Trudeau Admits He Was Wrong For Refusing To Speak English
Still under investigation by Canada’s language police, the Commissioner of Official Languages, Prime Minister Justin Trudeau apologized to English-speaking residents of Quebec in a Valentine’s Day message that was just publicly released on Monday.
Trudeau issued his “sincere regrets” for refusing to speak any English at a town hall in Sherbrooke, Quebec last month.
“Thank you for using our country’s two official languages,” Trudeau said en francais to Judy Ross, who had a question about healthcare. “But since we’re in Quebec, I’ll respond in French.”
Ross said she was completely taken aback by Trudeau’s apparent condescension and disrespect.
Trudeau refused to speak any English at the event, even though he was asked several questions in Canada’s overwhelmingly dominant official language.
It was just one of several embarrassments Trudeau experienced over his two-week trek across Canada, where he was confronted by angry energy patch workers, Canadian supporters of President Donald Trump, a desperate professional who can’t afford her expensive hydro and even an elementary student who quizzed Trudeau on his famous father’s arrogance towards Western Canada.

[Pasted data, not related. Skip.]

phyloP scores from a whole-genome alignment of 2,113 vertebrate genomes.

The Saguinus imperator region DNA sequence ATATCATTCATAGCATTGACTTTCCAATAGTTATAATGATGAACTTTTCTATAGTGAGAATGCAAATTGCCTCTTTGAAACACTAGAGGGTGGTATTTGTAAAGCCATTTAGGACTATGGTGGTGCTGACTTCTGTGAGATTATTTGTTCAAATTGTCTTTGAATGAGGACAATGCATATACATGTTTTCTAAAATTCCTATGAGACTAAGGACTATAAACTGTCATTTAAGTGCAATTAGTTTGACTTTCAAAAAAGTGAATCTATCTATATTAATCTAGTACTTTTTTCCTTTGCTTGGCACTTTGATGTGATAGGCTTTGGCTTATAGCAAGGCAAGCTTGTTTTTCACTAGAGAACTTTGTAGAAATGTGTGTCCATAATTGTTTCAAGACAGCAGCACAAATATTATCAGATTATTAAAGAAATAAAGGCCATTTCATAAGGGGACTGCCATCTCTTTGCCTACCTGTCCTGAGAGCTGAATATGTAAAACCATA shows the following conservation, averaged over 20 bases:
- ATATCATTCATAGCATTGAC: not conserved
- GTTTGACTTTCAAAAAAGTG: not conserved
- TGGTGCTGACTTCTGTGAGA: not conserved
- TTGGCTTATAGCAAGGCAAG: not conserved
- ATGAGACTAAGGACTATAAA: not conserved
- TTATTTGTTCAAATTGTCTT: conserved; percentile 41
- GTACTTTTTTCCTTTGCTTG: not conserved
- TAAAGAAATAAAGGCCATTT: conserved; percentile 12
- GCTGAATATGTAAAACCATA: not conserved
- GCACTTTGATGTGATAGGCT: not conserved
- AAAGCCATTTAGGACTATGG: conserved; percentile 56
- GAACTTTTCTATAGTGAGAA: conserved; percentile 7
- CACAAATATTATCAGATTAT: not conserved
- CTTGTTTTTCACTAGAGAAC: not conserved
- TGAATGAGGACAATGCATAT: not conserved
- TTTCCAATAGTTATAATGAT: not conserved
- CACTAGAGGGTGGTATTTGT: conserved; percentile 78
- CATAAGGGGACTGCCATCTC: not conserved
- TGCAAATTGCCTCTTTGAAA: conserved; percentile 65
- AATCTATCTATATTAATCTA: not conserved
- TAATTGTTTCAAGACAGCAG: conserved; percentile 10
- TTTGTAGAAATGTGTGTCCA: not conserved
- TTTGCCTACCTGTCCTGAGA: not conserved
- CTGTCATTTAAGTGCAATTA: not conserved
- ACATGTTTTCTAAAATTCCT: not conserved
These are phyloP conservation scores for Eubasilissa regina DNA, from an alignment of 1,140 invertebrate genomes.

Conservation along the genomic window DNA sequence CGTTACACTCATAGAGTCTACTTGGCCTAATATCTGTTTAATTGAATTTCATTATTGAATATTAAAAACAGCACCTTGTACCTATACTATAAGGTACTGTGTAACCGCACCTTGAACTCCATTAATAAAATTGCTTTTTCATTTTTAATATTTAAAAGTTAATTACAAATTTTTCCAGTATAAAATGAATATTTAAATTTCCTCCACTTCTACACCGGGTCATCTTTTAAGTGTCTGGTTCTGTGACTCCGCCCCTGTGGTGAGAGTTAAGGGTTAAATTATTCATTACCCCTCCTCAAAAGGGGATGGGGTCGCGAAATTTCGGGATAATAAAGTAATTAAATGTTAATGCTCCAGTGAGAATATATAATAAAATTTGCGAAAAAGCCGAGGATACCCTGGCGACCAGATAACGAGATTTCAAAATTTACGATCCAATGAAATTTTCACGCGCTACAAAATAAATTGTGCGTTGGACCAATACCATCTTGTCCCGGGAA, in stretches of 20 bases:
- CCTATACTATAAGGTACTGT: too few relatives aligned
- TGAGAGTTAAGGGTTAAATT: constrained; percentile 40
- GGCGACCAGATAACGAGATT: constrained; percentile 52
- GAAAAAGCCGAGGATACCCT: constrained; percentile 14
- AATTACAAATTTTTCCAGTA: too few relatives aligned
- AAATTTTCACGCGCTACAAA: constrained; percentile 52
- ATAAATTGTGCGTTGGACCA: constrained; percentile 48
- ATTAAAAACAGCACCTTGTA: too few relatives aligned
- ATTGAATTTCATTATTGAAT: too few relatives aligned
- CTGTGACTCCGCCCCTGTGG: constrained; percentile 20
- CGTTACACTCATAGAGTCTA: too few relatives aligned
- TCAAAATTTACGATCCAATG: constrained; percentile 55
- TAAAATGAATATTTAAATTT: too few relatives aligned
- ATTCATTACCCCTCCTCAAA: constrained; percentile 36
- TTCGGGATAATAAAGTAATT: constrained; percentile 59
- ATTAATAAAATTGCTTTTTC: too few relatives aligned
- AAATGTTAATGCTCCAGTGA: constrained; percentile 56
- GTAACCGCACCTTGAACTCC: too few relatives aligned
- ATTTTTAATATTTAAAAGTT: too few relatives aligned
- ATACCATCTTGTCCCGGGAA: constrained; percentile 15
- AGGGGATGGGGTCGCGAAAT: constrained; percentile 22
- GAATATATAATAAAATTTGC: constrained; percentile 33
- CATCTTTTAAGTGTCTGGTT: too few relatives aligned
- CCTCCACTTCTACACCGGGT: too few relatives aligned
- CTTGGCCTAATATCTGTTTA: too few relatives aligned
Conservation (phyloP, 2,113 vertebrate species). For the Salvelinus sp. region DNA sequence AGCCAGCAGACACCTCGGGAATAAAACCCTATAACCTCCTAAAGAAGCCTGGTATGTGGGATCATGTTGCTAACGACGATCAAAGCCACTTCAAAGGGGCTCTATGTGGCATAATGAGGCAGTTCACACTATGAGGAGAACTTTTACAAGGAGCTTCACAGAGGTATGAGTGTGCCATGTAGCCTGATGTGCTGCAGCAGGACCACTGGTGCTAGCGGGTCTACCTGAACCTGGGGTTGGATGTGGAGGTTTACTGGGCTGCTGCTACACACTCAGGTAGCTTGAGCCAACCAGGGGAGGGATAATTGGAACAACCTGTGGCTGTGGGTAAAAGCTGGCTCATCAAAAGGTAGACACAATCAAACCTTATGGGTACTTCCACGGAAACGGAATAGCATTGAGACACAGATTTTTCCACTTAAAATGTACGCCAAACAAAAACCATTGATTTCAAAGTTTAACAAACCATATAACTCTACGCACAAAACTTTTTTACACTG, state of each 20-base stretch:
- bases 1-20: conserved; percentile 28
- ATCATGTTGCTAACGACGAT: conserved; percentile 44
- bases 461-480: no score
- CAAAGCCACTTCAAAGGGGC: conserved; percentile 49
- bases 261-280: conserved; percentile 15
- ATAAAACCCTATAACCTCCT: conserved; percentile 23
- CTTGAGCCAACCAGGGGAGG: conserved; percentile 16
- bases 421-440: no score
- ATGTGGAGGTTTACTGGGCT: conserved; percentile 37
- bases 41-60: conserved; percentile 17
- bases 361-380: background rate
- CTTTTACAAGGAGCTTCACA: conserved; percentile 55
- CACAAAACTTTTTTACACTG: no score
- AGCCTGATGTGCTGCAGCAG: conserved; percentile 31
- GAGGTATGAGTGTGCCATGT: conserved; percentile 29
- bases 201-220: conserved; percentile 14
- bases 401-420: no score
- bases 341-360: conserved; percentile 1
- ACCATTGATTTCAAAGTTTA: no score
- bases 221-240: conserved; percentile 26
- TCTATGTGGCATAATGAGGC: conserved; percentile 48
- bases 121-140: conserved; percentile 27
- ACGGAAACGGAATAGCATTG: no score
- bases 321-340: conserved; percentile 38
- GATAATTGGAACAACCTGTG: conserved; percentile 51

The “no-English spoken here” episode prompted several people to file complaints against Trudeau with the language commissioner.
In his message to Quebec anglophones, Trudeau admitted his error and issued his “sincere regrets.”
“Canada is a bilingual country, and as such, I recognize that I should have answered questions in the language they were asked, be it in Quebec or anywhere else in Canada,” Trudeau wrote to the Quebec Community Groups Network.
“I understand the importance of the prime minister of Canada speaking to minority language communities in their own language.”
Trudeau also wrote and apologized to the Townshippers’ Association.
“First of all, let me be clear that my personal commitment and love for our two official languages is unequivocal,” Trudeau told the Townshippers. “I have stood up my entire life for our linguistic minorities across the country, and I will continue to do so as prime minister.”
The Quebec Community Groups Network, a network of Quebec English-language community groups, said it was “very pleased” with Trudeau’s apology.
“The letter was gracious and heartening, as it was clear our prime minister understands the importance of speaking to minority language communities in their own language.”
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